Always wanted to play in the NHL? Good news — it can still happen

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Mike Sielski of the Wall Street Journal has written a great piece on the collective bargaining agreement clause that keeps our hopes and dreams alive: The 24-hour Amateur Tryout Offer.

An obscure provision in the NHL’s labor agreement allows its franchises to replace an injured player on its roster by offering a 24-hour tryout to an amateur player.

NHL teams operate under a salary cap, so if they were to sign a professional player to cover them during an emergency, the money would count against their limit.

This rule allows teams to avoid that inconvenience by hiring a temp, so long as he agrees to play for free.

“It’s kind of a fantasy-hockey thing,” said Jim Nill, assistant general manager of the Detroit Red Wings.

We recently saw the ATO put to use when Minnesota signed 51-year-old embroidery store owner Paul Deutsch to a one-day deal. Deutsch was a stopgap solution after Wild goalie Niklas Backstrom (personal reasons) and AHL callup Matt Hackett (stuck traveling) were thought to be unable to attend that night’s game. Deutsch didn’t end up getting to dress for the game — Hackett made it to the rink after the pregame shoot-around — but his story garnered quite a bit of attention.

So much attention that Sielski did some digging. Turns out there have been 16 players to join the NHL via ATO since the start of the 2007-08 season, according to Stats LLC. The most notable is Detroit’s Justin Abdelkader, who parlayed his one-day deal into a three-year contract (which he signed the next day) though traditionally, the contracts mostly seem to go to goalies.

Goalies like Torrie Jung, who cleaned himself up and became an Edmonton Oiler:

Having just finished morning practice with his junior team on Nov. 21, 2009, Jung—a goaltender—was planning a quiet afternoon of movies and videogames. Instead, his coach called to tell him that Edmonton Oilers’ goalie Nikolai Khabibulin had hurt his back, and the team needed an emergency sub for a home game against Chicago. Jung, then 20, ate a quick lunch, showered, put on his favorite shirt and tie and “did my hair up nice” before hustling over to Rexall Place for the game—a 5-2 Edmonton loss.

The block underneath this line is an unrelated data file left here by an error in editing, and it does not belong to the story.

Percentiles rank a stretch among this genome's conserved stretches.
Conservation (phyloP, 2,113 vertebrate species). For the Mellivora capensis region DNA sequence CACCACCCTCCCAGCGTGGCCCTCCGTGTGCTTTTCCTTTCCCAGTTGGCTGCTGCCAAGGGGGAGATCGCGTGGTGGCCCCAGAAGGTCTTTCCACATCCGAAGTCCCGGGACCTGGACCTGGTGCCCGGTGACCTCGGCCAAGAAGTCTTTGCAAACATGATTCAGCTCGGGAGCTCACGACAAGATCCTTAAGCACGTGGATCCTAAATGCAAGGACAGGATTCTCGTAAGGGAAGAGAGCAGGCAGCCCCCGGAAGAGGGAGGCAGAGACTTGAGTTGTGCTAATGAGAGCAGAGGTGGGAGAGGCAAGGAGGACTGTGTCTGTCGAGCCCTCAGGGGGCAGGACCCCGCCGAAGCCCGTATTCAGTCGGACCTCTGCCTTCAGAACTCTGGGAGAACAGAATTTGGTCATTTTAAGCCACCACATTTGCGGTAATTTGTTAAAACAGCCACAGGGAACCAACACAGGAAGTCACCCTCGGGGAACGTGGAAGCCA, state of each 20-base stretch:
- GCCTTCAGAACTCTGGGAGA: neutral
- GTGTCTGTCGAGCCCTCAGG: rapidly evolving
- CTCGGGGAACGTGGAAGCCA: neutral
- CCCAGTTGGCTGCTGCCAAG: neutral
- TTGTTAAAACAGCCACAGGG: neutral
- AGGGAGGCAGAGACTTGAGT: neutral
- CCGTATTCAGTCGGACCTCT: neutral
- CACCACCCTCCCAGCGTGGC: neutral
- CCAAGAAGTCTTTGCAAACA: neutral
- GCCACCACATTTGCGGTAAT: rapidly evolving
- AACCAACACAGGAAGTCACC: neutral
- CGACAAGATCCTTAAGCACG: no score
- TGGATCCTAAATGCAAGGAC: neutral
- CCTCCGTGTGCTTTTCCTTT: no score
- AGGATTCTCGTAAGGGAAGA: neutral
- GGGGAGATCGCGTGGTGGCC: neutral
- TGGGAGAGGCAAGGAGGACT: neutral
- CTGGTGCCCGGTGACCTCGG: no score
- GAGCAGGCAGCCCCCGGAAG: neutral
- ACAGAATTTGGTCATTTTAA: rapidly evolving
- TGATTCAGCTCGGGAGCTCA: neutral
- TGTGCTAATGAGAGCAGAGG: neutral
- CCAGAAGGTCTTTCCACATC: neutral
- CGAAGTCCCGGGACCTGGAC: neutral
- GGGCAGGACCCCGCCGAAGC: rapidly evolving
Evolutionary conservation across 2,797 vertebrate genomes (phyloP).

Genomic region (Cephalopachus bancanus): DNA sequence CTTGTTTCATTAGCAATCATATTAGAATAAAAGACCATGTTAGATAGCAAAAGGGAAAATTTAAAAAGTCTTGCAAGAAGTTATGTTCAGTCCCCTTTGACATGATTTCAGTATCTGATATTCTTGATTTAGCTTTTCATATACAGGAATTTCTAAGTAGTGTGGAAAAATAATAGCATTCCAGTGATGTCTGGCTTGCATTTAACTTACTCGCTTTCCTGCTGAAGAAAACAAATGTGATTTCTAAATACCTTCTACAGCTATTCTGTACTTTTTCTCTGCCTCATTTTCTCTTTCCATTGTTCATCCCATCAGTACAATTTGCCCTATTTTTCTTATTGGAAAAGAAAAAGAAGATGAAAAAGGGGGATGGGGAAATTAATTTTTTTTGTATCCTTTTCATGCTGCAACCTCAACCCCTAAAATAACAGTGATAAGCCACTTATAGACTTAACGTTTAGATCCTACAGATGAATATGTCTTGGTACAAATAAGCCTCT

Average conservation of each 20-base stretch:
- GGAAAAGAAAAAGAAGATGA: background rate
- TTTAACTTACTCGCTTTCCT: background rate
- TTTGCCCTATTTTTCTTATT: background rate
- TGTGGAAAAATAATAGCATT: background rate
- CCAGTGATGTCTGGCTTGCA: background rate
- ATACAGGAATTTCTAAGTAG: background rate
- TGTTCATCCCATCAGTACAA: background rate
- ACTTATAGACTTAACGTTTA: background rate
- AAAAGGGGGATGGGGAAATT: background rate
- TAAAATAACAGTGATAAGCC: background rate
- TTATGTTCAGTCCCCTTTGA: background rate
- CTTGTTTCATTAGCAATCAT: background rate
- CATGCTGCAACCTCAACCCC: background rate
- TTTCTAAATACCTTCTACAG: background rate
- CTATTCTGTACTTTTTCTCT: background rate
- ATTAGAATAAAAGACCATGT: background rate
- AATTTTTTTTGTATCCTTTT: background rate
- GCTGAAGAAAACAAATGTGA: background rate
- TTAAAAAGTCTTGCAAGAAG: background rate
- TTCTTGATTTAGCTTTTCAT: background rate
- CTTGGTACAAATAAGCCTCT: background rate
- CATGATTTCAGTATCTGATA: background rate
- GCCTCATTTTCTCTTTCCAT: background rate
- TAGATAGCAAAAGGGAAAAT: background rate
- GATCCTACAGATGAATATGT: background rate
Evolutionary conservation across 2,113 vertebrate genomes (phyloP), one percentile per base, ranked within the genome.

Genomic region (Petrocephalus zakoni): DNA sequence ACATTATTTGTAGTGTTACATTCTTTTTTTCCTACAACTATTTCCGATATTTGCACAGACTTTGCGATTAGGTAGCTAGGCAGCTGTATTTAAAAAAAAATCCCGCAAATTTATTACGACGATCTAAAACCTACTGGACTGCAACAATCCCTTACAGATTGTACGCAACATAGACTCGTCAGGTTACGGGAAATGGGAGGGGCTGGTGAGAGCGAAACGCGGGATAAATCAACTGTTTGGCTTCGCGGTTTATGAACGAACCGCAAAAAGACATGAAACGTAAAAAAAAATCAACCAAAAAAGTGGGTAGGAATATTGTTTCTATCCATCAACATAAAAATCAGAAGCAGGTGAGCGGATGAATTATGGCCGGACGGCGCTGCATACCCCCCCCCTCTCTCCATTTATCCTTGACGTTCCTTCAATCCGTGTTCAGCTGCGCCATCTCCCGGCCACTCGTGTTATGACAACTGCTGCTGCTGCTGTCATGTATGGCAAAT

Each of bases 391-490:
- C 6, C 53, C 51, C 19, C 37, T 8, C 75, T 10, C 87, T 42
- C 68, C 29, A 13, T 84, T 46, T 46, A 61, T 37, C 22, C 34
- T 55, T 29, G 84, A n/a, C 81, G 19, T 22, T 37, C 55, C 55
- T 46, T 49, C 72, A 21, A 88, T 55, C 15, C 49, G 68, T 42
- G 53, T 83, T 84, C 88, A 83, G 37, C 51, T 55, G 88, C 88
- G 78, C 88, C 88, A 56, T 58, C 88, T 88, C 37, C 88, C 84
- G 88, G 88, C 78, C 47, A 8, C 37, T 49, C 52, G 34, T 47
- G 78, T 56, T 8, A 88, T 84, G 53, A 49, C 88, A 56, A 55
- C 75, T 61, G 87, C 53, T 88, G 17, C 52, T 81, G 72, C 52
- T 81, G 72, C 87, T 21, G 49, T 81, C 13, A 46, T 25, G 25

“I wanted to make sure I didn’t have bed head or anything,” said Jung, who plays for the minor-league Laredo Bucks. “I didn’t want to look like a bum walking into an NHL rink.”

Ahhh, to be 20 again. The only time you worry about having bed head in the late afternoon.

Jets’ Enstrom undergoes second knee surgery in 12 months

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There’s not much left for Winnipeg to play for — just five regular-season games left, and no playoffs on the horizon — so today’s news that Tobias Enstrom has undergone season-ending knee surgery isn’t a crippling development.

Can’t be good, though.

Enstrom’s had a difficult year health-wise and, at the time of surgery, was dealing with a concussion suffered on a Tom Sestito hit back in early March. Prior to that, he missed time while attending to a family matter in his native Sweden and, prior to that, was shut down late last season to undergo knee surgery.

It’s unclear if today’s procedure was related to the one Enstrom had last March.

It is worth noting that, at the time of last year’s surgery, head coach Paul Maurice noted the 32-year-old had been dealing with the injury for months.

“He’s been able to get through it because of blocks of days off. If he can get a two day block, he’d get a little better and it’s just getting worse,” Maurice said, per Global News. “It got to the point that he’s not recovering and he hasn’t been. He hasn’t been for almost a month now. He’s not recovering enough on his days off for the pain ever to subside.”

All told, Enstrom appeared in 60 games this year, scoring 14 points while averaging just under 22 minutes per night. Next season will be the last of a five-year, $28.75 million deal that carries a $5.75 million cap hit.

Lundqvist will start four of five remaining games

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Henrik Lundqvist has had two tough starts since returning from injury.